What Is the Impact Of BoE’s Interest Rate Hike?

In a surprising turn of events, the Bank of England has announced a bold decision to raise its base rate by 0.5 percentage points. This propels the Bank’s interest rate from 4.5% to a significant 5%. This move, the latest in a series of similar adjustments, promises to create waves across the economy, affecting households, savers, and businesses alike.

What’s behind this decision, and what does it mean for the average Briton? And most importantly, what are experts’ views on it?

Understanding The Rate Rise

Central banks like the Bank of England modify their base rates as a strategy to manage inflation – the rate at which the prices of goods and services are increasing. With inflation currently riding high in the UK, the Bank has opted to hike interest rates in an attempt to quell this rise.

Higher interest rates theoretically encourage saving, thanks to higher returns. Conversely, it should discourage borrowing, as the cost of loans – including mortgages – become steeper. This decrease in borrowing can lead to less spending, which in turn can cool the economy and bring inflation under control.

However, while this might work in theory, the reality can be much harsher, especially for those already under financial strain.

What This Means For Households

For anyone with a variable-rate mortgage, monthly payments are set to increase, with every 0.1% increase in the Bank Rate adding approximately £10 to the monthly cost of a £100,000 mortgage. Savers might see an increase in their returns, although these typically lag behind and are often less than the rate of inflation, leading to a reduction in spending power.


What Experts Have To Say

Several financial experts have begun weighing in on the potential impact of this announcement.

Andy Mielczarek, Founder and CEO of SmartSave, a Chetwood Financial company, said: “Better savings rates are the silver lining to come from persistently high inflation. As a result, customers loyal to high street banks are potentially paying a high price for their loyalty by missing out on better rates.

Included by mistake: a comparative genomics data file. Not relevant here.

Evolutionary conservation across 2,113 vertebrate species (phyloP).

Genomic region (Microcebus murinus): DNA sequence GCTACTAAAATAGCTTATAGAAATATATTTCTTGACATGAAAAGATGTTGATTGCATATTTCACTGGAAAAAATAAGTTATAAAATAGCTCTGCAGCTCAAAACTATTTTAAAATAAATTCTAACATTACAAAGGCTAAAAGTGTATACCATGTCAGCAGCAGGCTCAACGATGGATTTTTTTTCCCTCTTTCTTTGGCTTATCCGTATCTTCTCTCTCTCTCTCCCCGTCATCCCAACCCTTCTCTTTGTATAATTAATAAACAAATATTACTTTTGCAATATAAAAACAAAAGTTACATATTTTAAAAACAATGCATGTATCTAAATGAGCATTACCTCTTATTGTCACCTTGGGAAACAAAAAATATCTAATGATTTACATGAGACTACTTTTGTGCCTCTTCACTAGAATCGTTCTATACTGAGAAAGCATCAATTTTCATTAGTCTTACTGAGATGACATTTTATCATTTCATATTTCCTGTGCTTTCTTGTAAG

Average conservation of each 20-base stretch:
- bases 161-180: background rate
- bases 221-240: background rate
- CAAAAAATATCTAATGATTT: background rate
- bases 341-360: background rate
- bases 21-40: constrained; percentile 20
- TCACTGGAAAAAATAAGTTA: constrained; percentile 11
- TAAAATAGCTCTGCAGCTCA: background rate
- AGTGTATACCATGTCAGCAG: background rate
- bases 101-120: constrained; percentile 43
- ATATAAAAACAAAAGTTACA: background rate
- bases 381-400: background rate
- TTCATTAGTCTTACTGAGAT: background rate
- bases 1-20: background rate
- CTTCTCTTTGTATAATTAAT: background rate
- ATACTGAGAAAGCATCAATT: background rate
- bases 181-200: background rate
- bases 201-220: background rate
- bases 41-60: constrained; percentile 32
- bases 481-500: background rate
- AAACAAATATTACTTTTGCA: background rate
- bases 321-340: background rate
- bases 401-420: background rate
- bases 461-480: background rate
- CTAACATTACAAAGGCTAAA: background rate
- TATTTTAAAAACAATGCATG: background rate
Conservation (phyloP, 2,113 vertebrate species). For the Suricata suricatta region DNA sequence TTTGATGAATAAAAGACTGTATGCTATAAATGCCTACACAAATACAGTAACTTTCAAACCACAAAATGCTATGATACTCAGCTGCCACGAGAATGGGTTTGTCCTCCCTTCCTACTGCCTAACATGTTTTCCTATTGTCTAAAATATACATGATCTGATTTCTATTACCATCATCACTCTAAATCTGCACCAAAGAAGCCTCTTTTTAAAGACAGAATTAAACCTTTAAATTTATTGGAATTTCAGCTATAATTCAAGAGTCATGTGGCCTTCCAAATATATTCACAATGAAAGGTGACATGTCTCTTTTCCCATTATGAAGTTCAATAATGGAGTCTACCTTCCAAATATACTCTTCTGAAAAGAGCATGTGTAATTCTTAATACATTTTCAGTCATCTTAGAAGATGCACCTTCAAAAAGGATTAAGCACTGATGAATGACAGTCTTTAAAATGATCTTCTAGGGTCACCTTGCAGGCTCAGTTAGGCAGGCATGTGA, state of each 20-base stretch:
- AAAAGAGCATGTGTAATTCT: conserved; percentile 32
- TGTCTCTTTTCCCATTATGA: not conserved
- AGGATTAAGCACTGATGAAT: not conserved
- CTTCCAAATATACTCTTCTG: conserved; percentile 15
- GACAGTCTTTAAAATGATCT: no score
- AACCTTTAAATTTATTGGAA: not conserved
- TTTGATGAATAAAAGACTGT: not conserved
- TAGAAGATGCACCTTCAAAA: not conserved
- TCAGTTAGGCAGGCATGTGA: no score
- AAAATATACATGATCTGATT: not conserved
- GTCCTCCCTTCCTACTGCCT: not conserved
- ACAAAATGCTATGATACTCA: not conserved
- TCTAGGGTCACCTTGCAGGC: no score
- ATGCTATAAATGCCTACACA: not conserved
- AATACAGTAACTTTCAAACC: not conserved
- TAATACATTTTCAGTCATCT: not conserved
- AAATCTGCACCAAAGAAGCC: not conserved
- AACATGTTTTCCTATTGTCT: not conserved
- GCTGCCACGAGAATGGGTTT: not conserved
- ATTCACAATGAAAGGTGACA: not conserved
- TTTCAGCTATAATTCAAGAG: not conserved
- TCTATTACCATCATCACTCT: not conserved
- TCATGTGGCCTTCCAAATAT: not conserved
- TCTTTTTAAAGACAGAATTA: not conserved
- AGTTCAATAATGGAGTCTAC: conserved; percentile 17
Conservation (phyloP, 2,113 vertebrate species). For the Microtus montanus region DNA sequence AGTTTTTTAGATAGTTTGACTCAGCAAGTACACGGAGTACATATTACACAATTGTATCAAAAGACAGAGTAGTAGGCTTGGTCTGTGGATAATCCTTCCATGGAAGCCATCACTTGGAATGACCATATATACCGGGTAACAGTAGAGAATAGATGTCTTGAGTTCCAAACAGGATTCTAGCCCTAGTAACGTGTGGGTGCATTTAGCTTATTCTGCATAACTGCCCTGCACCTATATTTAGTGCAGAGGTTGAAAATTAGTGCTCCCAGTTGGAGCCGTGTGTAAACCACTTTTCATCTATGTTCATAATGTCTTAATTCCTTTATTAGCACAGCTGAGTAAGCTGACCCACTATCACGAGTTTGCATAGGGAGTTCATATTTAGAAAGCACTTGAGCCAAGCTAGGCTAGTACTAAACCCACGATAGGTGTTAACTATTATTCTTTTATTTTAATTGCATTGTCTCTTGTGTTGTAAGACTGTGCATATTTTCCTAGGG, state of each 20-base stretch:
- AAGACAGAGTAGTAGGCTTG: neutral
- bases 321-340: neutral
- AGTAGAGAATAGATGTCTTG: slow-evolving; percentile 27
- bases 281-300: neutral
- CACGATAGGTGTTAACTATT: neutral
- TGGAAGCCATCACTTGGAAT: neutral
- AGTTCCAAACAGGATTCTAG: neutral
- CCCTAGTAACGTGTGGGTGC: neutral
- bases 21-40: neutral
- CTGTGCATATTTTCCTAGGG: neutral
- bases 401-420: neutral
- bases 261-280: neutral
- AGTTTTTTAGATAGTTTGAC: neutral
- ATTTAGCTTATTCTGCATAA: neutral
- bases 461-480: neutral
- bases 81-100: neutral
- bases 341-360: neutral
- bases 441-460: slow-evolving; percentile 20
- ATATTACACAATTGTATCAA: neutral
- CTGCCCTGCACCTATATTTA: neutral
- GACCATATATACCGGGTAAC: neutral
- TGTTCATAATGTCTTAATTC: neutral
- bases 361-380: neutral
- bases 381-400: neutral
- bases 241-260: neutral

“With the average easy-access rate sitting at 2.3%, there is often a big gulf between average rates and the top deals that can be secured by looking beyond the high street and also considering fixed-term products. Today’s latest hike, already priced into some savings products, only makes it more important that people consider all their options.”

Lily Megson, Policy Director at My Pension Expert, said: “When the Chancellor is advocating for more interest rate pain as a necessarily evil to bring about a recession and, in turn, curb inflation, you get a clear indication of the worry state of the UK economy. This will do nothing to help Britons’ financial confidence – particularly those approaching retirement.

“The priority for many pension planners is to protect the value of their hard-saved money. Some may opt for securing a fixed income via an annuity, which are now offering much improved rates, while others may move some or all their money into higher risk investments in an attempt to “recession proof” their retirement finances. However, if major changes are made without the right help, savers risk making ill-informed decisions.

“While the government has made it clear that it will not intervene where interest rates are concerned, it could do more to ensure consumers don’t feel pressured or panicked into making ill-informed decisions. Making sure pension planners have access to affordable independent financial advice would be a strong start. Such support would be a financial lifeline to many, helping savers understand their current situation, and the steps needed to achieve the retirement they want even as rates rise and inflation persists.”

Mohsin Rashid, CEO of ZIPZERO, said: “After a year of being worn down by persistently high inflation, it seems that soaring interest rates could now deliver the knock-out blow to millions of Britons, with mortgage holders facing unaffordable repayments and even potential repossessions. Make no mistake: if interest rate hikes continue on this trajectory, defaults are set to soar.

“Throughout the cost-of-living crisis, households have found creative money-saving solutions everywhere, from food shopping, and energy usage, to monetising their own data. But households cannot fight this war on every front. The government must now conjure the same ingenuity and find creative solutions to support struggling households who are reading today’s news in the fear that their finances are going to be stretched beyond breaking point.”

Chieu Cao, CEO of Mintago, said: “It already felt like we were on the edge of a cliff when it comes to Britons’ financial wellbeing, but yesterday’s inflation and today’s base rate hike will push many people over the edge and onto the rocks below.

“Businesses need to be prepared – as much as their costs are rising as well, it’s their staff who are going to feel the harshest effects of high interest rates and the cost-of-living crisis. That’s why employees require considered, robust wellbeing support; support that is regrettably lacking among many employers at present.

“In truth, too many businesses still see financial wellbeing support as a ‘nice to have’, but it’s a necessity right now. Employers must recognise the detrimental impact that financial stress can have on employees’ productivity, mental health, and overall wellbeing, and provide them with the tools they need to manage their finances as effectively as possible.”